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Ziyan Momin

Period 2
Thesis: The death penalty is a necessary punishment that is the best form
of justice for the victims of capital offenses.



The death penalty is a fitting form of retribution for the victims and
their families.
A. The death penalty is the only punishment that fits the gravity
of the crime (Pojman)
1. Death penalty helps ensure that the perpetrator be
given the correct punishment.
2. This is a fitting punishment because humans fear death
more than loss of liberty.
B. The death penalty will help ensure safety for the rest of
society (Andre and Velasquez)
1. Perpetrator will be dead or awaiting death hence
reducing him committing other crimes toward the rest
of the society.
2. Capital punishment helps protect the public by ridding
the world of the culprits of capital offenses.
The death penalty has a lot of benefits for society
A. The death penalty restores the balance of justice in society
1. The death penalty restores the order in society by
punishing the perpetrator the equal amount to the harm
hes caused
2. The crime caused by the perpetrator causes unbalance
and punishing the culprit with capital punishment is the
only way you can regain balance.
B. The death penalty helps reduce crime (Tanner)
1. Reduces chance of repeat offense since perpetrator has
no chance of getting out since theyre on death row or
already dead.
2. Theres a strong correlation in a reduction in murders
after the implementation of the death penalty
Refutation: The death penalty cant guarantee justice
A. The death penalty cant guarantee someones guilt
1. You can never be sure if someone is the actual
perpetrator so its unwise to kill them.
2. Many innocent people have been killed by the death
B. Killing the perpetrator wont change the crime that was
1. An eye for an eye will make the whole world blind

2. The death penalty could prolong the suffering for the

victims family
A. The death penalty should be treated as a necessary
punishment for capital offenses because its a fitting
form of retribution, it helps ensure safety for the rest of
society, it helps balance justice in society and because
it helps reduce crime.
Pojman: Louis Pojman, PhD, a philosopher and professor, in an essay
entitled, Why the Death Penalty is Morally Permissible writes that
retribution isnt the same as revenge and that retribution is only the
rationally supported theory that the criminal deserves a punishment fitting
the gravity of his crime. Pojman also writes about how danger arises when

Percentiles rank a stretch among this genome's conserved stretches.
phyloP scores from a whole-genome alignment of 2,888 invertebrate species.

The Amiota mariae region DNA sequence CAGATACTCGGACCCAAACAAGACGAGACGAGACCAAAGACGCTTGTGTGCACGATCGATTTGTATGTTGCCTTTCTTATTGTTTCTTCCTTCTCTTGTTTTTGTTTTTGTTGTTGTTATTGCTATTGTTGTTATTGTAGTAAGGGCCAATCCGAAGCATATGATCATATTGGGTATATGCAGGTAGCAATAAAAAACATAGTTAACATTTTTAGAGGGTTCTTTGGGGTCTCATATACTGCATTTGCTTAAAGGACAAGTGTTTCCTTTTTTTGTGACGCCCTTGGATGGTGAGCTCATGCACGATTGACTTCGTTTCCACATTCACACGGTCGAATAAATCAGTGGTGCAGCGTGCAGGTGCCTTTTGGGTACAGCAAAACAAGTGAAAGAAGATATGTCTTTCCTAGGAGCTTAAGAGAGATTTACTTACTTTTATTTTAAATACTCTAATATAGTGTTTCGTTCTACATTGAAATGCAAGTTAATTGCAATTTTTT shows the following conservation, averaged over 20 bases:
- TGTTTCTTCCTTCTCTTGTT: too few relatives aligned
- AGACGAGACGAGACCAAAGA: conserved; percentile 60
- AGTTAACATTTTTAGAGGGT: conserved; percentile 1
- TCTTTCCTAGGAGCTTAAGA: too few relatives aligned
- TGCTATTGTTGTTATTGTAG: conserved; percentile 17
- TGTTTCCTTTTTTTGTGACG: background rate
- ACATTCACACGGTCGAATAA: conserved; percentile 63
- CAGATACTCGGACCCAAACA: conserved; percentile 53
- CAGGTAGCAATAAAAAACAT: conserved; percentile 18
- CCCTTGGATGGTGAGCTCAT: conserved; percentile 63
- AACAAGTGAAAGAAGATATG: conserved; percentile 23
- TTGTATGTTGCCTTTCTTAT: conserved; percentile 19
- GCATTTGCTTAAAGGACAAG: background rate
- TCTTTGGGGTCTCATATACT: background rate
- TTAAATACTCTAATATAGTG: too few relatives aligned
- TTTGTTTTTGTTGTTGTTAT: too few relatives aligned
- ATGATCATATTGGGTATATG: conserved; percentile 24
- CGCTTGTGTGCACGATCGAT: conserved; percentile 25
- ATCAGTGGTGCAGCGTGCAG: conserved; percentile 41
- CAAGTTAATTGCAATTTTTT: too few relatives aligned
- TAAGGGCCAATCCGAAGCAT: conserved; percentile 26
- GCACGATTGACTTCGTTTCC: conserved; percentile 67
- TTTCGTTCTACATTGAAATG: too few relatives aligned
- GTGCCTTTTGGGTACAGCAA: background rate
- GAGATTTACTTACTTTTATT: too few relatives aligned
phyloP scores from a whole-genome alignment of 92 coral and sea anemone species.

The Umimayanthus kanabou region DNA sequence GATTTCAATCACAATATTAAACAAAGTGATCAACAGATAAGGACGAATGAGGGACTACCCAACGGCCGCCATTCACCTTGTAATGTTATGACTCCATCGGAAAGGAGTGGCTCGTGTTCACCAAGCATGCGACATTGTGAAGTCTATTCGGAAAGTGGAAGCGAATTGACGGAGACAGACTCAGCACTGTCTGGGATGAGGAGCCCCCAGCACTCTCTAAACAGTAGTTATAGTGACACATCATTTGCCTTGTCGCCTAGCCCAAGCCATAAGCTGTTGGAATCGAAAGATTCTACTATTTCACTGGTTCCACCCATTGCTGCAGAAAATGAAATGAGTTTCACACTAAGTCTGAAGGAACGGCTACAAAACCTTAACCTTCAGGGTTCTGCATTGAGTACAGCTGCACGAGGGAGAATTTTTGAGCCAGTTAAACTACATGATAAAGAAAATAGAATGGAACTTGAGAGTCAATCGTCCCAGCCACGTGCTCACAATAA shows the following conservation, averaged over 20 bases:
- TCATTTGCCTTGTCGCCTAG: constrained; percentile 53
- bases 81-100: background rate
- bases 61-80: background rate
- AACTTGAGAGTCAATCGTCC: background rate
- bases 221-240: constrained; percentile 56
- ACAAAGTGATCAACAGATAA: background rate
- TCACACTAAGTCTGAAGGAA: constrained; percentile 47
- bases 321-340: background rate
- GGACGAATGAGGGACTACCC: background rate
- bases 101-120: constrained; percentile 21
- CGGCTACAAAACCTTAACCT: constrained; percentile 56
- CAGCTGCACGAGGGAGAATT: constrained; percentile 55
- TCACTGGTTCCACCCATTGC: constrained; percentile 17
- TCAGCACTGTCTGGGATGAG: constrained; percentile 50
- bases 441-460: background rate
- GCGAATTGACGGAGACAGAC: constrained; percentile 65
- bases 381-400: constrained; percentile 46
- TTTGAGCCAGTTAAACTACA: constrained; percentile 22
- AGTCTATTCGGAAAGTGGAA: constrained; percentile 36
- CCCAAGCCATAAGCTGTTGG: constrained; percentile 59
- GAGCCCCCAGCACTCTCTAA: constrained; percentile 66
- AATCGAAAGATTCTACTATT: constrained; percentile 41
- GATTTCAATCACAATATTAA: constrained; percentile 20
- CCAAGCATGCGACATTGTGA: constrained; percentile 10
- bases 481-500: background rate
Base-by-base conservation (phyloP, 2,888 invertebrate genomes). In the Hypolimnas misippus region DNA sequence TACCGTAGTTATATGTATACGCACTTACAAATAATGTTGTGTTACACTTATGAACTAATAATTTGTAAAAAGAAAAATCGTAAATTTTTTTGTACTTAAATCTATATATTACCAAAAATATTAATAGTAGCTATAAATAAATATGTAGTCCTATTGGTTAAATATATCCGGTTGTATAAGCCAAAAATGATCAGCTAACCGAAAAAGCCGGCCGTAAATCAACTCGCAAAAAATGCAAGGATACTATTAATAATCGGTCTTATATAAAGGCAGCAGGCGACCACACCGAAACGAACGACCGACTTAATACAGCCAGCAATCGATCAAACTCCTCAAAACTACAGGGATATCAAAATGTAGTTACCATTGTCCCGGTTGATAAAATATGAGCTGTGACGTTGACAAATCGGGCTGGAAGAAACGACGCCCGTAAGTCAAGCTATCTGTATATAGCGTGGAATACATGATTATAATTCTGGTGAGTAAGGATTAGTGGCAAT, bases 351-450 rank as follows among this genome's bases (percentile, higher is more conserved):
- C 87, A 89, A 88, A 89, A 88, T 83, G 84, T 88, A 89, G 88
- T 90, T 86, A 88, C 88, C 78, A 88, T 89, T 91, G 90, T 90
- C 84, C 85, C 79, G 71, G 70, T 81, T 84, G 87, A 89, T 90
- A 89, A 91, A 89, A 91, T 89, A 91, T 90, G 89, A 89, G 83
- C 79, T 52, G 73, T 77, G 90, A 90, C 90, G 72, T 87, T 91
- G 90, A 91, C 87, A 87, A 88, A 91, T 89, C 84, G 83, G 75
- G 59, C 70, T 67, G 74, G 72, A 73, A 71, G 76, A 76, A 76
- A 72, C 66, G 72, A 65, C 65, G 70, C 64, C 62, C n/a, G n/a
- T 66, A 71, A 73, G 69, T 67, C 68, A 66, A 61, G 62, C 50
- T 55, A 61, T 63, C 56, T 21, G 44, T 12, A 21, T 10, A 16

society doesnt punish criminals in a way thought to be proportionate to the
gravity of the crime.
Andre and Velasquez: Claire Andre and Manuel Velasquez both write about
how capital punishment has an obligation to protect the safety and welfare
of its citizens and that murderers are a threat to that welfare and safety for
the general public hence putting the murderers to death can ensure that
killers dont kill again. The two also write about how capital punishment
brings about the greatest balance of good over evil and society should
support that.
Bidziszewski: J. Bidziszewski, PhD, and Professor of Government and
Philosophy at UT Austin, wrote in an article entitled, Capital Punishment:
The Case for Justice that society is orderly when each and every person
receives what is due to them and that crime disturbs that order. He continues
and says that deserved punishment protects society by restoring that order,
making the person who does wrong pay a price thats equal to the harm that
he/she has done. Bidziszewski also says that retribution answers injury with
injury for public good and thats what makes it different from revenge.
Tanner: Robert Tanner writes in his article entitled, Studies Say Death
Penalty Deters Crime, that in a series of academic studies over the last halfa-dozen years that the answer to the question on whether or not the death
penalty acts as a deterrent to murder or not is yes. The academic studies
that Tanner cites counted between 3 and 18 lives that wouldve been saved
by the execution of each convicted killer. Tanner also quotes Naci Mocan, an
economics professor, where he says that the conclusion reached by science
is that there is a deterrent effect.
Pilkington: In an article entitled, US death row study: 4% of defendants
sentenced to die are innocent, Pilkington writes about how even if its only

4% there are being innocent people being sentenced to death when they are
in fact innocent. Pilkington writes about experts from Michigan and
Pennsylvania and how many of the team of them estimated that many of
the more than 8,000 men and women who have been put on death row since
the 1970s were falsely convicted.

Works Cited
Andre, Claire, and Manuel Velasquez. "Capital Punishment: Our Duty or Our
Doom?" N.p., n.d.
Web. 21 Mar. 2016.
Budziszewsk, J. "Capital Punishment: The Case for Justice." N.p., n.d. Web. 21
Mar. 2016.
Pilkington, Ed. "US Death Row Study: 4% of Defendants Sentenced to Die Are
Innocent." TheGuardian. Guardian News and Media, 28 Apr. 2014. Web.
21 Mar. 2016.
Pojman, Louis P. "Louis P. Pojman, PhD - Death Penalty." N.p., n.d. Web. 21
Mar. 2016.
Tanner, Robert. "Studies Say Death Penalty Deters Crime." Washington Post.
The Washington
Post, 11 June 2007. Web. 21 Mar. 2016.